Be a Matthew (30-01-21)
Bible Reading: Mark 2:13-17
Once again Jesus went out beside the lake. A large crowd came to him, and he began to teach them. As he walked along, he saw Levi son of Alphaeus sitting at the tax collector's booth.
"Follow me," Jesus told him, and Levi got up and followed him.
While Jesus was having dinner at Levi's house, many tax collectors and sinners were eating with him and his disciples, for there were many who followed him. When the teachers of the law who were Pharisees saw him eating with the sinners and tax collectors, they asked his disciples: "Why does he eat with tax collectors and sinners?"
On hearing this, Jesus said to them, "It is not the healthy who need a doctor, but the sick.
I have not come to call the righteous, but sinners."
In Israel at the time of Jesus, just as it is in the UK today, there were a number of different taxes. There were temple taxes, there were taxes that went to the government (render to Caesar what is Caesar’s), taxes that went to the occupying Romans for which it is thought Zacchaeus was a collector, and there were border taxes. Israel had different regions (Galilee, Judea, Samaria, Syro-Phoenicia) and there were taxes, or tolls, for crossing from one region to another. It is thought that Levi (better known as Matthew), sitting in his booth, was one of these tax collectors.
As I read this passage, I am challenged on two levels. The deepest challenge relates to the wide cross section of people who became followers of Jesus and the narrow cross section of people in the church today. Careful reading of the scriptures reveals that Jesus’ followers included religious leaders, members of Herod’s household, political activists, business men and women, lepers, prostitutes, tax collectors, adulterers, and many ordinary men and women.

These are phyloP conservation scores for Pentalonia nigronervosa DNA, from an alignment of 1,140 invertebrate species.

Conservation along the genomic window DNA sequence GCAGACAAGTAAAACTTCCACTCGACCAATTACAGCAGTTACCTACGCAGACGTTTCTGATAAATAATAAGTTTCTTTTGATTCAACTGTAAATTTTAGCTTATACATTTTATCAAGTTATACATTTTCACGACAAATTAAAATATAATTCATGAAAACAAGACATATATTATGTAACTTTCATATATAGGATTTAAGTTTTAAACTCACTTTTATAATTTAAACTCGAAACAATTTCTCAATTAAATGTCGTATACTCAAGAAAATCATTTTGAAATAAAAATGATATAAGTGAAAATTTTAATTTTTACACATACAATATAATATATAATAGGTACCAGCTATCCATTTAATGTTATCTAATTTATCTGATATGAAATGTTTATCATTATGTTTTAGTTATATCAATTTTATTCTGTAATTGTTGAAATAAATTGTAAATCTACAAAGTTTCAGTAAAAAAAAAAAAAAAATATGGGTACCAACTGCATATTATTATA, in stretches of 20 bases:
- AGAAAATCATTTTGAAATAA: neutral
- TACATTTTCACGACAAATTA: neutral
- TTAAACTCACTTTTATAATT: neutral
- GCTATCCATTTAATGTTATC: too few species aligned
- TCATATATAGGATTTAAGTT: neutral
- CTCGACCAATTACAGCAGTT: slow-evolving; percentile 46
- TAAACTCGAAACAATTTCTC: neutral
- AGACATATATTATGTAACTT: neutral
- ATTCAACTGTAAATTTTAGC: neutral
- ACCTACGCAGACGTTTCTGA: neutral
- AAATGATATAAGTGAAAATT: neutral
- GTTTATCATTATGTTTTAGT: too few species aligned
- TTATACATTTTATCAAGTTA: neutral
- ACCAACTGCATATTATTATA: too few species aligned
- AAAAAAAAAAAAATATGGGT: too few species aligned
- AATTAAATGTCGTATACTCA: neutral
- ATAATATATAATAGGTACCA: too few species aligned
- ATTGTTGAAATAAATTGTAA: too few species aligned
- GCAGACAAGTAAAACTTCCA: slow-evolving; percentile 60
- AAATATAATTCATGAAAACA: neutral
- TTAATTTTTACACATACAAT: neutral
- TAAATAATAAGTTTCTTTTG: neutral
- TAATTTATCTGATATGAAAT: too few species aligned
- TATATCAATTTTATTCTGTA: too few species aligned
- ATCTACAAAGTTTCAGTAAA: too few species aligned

As a church we represent a much narrower cross section of the population. I am challenged as to what we can do as individuals and as a church, to address this disparity and to reflect the heart of Jesus in our mission and ministry?
At a less challenging level I see in Jesus’ encounter with Matthew, a simple way to develop the mission and ministry of the Church. Matthew, having chosen to follow Jesus, throws a party to which he invites a number of his new Christian friends and a number of his original friends and work colleagues, and mission just happened as people talked together in a relaxed, informal gathering.
After lockdown, could we have a series of barbeques, cream teas, coffee mornings or dinner parties across the benefice to which we invite a wide cross section of our friends and neighbours, and let mission begin?
Could you be a Matthew when we celebrate the end of lockdown?
Father of all, we give you thanks and praise,
that when we were still far off you met us in your Son and brought us home.
Send us out now, in the power of your Spirit to live and work to your praise and glory.
Will you come and follow me?